Funding for a Change was a national initiative arising from growing concern over the moral complexity of accepting funding from transnational corporations (TNCs). This was precipitated by issues arising from organisations who felt compromised by taking money from Shell Better Britain Campaign in light of Shell's environmental and human rights impacts in the Niger Delta, as exemplified by the Nigerian Government's execution of Ken Saro-Wiwa and nine other Ogoni environmental activists. As state funding contracts in the future, this issue in general will only become more urgent. In the mid- 90s, a growing number of people including some from the corporate sector, were asking the following questions:

  • What responsibilities do community, scientific, ecological, and arts initiatives in this country have when they receive funding from TNCs whose business activities in other parts of the world have considerable, often negative, social and ecological impact ?
  • What can fund recipients do to encourage TNCs to identify the benefits in developing consistent ethical procedures towards the environments and communities where they operate?
  • What are the parameters for relationships between fund recipients and the corporate sector - what tangible good can arise from dialogue ? What good from boycott?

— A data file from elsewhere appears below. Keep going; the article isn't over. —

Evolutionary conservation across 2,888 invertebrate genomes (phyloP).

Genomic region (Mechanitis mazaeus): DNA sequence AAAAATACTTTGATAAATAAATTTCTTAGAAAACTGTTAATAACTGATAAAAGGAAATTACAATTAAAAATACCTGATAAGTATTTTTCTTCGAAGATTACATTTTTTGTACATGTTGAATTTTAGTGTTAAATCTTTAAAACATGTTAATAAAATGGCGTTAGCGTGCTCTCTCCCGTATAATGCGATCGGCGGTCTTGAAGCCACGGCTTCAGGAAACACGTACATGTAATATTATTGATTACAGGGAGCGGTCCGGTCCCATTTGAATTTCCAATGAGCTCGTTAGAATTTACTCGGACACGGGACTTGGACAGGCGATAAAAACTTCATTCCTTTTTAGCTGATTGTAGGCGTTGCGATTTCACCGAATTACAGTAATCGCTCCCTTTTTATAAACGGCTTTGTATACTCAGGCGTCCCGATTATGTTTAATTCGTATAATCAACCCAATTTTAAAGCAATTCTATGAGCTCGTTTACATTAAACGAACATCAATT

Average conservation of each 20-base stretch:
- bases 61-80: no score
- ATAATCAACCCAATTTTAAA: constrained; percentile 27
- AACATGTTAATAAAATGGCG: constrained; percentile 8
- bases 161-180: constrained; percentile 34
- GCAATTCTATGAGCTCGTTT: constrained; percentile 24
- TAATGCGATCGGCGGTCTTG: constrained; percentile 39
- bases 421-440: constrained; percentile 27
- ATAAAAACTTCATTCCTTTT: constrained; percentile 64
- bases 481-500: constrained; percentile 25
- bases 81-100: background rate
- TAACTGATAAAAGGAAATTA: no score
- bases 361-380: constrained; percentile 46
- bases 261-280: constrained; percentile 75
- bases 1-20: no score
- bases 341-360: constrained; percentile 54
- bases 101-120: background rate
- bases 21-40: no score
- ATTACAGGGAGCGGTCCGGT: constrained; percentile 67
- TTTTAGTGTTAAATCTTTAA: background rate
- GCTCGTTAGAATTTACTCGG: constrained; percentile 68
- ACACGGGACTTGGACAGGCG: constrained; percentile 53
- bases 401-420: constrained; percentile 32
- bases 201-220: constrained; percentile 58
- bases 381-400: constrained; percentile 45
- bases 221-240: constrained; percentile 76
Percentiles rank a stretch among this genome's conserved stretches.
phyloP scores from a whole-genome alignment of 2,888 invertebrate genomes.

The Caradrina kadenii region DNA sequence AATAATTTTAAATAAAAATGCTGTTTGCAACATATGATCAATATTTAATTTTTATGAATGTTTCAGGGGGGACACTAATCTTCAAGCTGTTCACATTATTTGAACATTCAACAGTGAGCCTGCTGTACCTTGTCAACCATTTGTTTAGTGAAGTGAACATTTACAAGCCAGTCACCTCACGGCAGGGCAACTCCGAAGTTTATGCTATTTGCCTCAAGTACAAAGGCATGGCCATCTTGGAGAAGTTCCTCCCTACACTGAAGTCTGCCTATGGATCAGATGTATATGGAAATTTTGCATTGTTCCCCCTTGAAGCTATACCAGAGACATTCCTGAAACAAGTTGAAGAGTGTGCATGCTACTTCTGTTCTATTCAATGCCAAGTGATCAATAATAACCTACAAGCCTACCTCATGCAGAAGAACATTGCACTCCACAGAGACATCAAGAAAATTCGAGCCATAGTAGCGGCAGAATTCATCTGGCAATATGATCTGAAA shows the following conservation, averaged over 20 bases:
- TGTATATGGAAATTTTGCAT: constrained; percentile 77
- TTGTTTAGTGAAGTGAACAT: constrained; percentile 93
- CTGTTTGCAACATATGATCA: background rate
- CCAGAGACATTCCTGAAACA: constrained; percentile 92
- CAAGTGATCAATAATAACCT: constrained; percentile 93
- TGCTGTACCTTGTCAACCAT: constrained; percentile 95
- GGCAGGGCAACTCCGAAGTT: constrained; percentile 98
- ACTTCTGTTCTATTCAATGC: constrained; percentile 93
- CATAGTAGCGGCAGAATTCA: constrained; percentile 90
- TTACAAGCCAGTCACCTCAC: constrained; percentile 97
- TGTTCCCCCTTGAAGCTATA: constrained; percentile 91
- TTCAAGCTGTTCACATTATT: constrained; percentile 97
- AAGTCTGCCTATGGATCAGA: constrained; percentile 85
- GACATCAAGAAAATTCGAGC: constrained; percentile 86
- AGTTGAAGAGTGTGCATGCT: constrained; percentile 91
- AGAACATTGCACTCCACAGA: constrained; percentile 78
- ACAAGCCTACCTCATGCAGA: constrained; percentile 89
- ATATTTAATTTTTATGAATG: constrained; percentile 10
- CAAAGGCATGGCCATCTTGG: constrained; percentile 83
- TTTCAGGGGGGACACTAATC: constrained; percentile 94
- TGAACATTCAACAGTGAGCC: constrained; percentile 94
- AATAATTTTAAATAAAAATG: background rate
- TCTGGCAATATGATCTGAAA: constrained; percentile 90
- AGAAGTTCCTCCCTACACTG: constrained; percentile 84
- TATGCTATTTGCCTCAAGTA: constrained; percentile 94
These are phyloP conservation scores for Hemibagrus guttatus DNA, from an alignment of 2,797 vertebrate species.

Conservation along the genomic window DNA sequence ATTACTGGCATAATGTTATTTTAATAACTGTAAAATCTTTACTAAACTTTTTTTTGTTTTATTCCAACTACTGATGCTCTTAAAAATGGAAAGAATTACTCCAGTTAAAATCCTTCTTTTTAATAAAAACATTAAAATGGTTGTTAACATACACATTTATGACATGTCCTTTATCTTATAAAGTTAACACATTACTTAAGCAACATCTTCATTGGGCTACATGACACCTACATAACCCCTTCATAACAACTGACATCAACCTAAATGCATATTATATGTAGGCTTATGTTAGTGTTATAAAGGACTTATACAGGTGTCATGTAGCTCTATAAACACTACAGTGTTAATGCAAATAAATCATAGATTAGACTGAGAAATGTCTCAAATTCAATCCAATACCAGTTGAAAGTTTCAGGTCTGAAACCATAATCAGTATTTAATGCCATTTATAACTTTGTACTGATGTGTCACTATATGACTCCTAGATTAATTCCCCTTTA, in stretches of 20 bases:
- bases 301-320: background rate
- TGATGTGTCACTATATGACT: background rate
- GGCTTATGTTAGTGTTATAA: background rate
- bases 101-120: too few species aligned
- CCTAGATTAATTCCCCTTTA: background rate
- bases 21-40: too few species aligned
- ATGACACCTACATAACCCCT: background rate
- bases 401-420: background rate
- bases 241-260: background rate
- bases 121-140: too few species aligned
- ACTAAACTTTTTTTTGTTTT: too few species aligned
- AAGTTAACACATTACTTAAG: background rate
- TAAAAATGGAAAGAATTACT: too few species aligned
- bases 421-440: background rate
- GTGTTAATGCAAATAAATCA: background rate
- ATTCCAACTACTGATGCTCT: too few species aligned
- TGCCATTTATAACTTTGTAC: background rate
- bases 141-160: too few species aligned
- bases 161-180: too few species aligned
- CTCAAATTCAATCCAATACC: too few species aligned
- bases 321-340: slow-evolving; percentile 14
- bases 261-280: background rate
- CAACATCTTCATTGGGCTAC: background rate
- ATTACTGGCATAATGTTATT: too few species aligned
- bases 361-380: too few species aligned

• Where does such sponsorship fit in the TNCs’ overall strategy? And how does such support affect the activities of the funded organizations?
  • How can potential recipient organisations, often fighting for their survival, be supported to question their potential benefactors about the nature of the sponsorship transaction ?

Funding for a Change created five discussion fora for sharing experience, insights, and strategies on the question of ethics and corporate funding. The gatherings targeted people from:

  • corporate sector : strategists, PR, sponsorship, community relations depts.
  • community initiatives and voluntary sector
  • arts practitioners - community, venue-based, individuals, policy makers
  • scientists, ecologists and economists

The discussion fora explored case studies and analysis of TNC funding of community, environmental and arts initiatives in the UK, particularly looking for examples of NGO's and groups devising ground-breaking and/or model strategies.